On 29 April 2010, the Republic of Nauru helped improve general maritime security by depositing with the International Maritime Organization (IMO) its instrument of ratification of the 2005 Protocol to the Convention for the Suppression of Unlawful Acts Against the Safety of Maritime Navigation (SUA), 1988. This action will cause the amended (by the Protocol) SUA Convention to enter into force on July 28, 2010, in accordance with the terms of the Protocol calling for entry into force 90 days after the deposit of the 12th ratification or accession document, which Nauru provided.
The original SUA Convention, negotiated in response to the terrorist hijacking of the Achille Lauro in 1985, mainly covered acts (using force or intimidation) against ships, persons onboard, and cargo, and provided for universal jurisdiction of the offenders without regard for the juridical nature of the waters wherein the offenses occurred. The 2005 Protocol, pushed by the US in the wake of 9/11, establishes a variety of new offenses mostly related to unlawful carriage, use, or operation of explosive or radioactive materials or biological, chemical, or nuclear weapons aboard vessels. It also covers cooperation and procedures for boarding vessels of states party to the amended Convention by other states party, upon suspicion there has been, or is about to be, a violation of the Convention.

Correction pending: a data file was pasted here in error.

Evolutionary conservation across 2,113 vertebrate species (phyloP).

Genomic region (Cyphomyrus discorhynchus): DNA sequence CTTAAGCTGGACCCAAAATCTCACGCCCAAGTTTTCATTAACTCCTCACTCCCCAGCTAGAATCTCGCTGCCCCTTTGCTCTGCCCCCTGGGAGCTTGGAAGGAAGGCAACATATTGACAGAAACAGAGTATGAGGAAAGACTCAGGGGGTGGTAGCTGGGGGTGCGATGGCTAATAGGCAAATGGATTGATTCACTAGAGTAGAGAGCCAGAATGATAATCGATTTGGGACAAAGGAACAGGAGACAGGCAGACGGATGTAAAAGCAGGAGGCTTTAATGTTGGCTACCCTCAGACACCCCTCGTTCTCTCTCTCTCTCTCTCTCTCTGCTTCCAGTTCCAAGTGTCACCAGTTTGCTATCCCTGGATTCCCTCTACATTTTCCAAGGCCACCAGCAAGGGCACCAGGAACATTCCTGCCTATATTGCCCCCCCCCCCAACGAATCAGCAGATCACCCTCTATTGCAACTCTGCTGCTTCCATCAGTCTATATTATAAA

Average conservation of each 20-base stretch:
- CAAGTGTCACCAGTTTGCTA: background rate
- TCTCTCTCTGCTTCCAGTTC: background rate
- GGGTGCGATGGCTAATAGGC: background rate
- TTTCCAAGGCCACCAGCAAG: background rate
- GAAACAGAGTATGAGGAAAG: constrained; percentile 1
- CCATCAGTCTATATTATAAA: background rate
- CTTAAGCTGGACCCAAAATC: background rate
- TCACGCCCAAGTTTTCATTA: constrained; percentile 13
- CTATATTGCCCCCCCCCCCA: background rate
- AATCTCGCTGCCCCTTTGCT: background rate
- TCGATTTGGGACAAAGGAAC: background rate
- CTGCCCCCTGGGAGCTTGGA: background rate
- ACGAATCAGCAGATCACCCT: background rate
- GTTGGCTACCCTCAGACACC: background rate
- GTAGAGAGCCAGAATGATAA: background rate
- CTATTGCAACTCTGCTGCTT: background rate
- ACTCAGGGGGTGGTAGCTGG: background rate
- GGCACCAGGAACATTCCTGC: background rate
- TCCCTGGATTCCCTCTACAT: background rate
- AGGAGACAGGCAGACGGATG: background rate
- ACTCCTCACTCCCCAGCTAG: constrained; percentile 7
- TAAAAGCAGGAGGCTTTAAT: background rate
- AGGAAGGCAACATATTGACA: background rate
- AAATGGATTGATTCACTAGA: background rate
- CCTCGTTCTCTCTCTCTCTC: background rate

The IMO Secretary General welcomed Nauru’s ratification as a boost in the fight against terrorism, saying “[i]n these uncertain times, when terrorism has tragically succeeded in shaping the political agenda worldwide, it is vital that the international community has in place a framework for legal action capable of ensuring that suspected terrorists are apprehended and brought to trial wherever in the world they may seek to hide. In the maritime domain, we now have a much-strengthened framework with the imminent coming into force of these important IMO instruments.” (By bringing the 2005 SUA Protocol into force, Nauru’s ratification also had the effect of bringing into force the 2005 Protocol to the 1988 Protocol for the Suppression of Unlawful Acts against the Safety of Fixed Platforms Located on the Continental Shelf.)1
While I agree with the Secretary General that it’s nice to have both the 2005 Protocols in force, most of their provisions only apply as between states party to them. The original SUA Convention has been ratified by over 140 countries; the 1988 Offshore Platforms Protocol has been adopted almost as widely. The two 2005 Protocols will not have much real value until they have been adopted by the major maritime powers and the countries with large fleets of merchant shipping under their flags.
The report of Nauru’s deposit of its instrument of ratification and the Secretary General’s comments may be found at http://www.imo.org/ under the Newsroom tab by clicking on “Press Briefings” and then “2010.”
1 The 2005 Offshore Platforms Protocol creates similar new terrorist offense for platforms. Although requiring fewer ratifications, it could not come into effect until the 2005 Protocol to the basic SUA Convention was in force.